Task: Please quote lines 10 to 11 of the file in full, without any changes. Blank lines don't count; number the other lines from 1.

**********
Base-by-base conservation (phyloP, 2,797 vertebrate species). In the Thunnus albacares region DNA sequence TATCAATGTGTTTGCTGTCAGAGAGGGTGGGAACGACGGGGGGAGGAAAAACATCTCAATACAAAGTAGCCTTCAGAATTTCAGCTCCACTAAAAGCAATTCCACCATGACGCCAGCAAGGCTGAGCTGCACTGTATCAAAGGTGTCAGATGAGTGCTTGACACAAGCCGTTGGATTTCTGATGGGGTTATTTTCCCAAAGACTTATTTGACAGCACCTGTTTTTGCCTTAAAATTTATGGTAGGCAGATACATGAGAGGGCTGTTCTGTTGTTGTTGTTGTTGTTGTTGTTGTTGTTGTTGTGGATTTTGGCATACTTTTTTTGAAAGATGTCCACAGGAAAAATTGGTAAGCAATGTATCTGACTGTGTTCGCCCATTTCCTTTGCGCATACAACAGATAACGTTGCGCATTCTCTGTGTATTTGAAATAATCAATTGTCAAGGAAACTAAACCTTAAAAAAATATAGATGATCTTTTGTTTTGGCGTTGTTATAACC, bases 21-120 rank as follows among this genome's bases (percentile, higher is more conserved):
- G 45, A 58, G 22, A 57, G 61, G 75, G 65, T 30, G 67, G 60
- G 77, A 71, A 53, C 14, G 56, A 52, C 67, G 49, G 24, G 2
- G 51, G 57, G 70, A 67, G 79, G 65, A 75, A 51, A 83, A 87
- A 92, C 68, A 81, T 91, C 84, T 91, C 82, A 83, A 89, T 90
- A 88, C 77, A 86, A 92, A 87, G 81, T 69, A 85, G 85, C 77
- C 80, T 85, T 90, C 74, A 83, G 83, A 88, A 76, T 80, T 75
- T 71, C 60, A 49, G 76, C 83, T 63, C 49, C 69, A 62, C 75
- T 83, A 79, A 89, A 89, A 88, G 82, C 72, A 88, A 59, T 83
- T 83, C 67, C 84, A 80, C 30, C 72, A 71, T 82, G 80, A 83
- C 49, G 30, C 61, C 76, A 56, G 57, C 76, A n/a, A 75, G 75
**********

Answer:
- T 83, C 67, C 84, A 80, C 30, C 72, A 71, T 82, G 80, A 83
- C 49, G 30, C 61, C 76, A 56, G 57, C 76, A n/a, A 75, G 75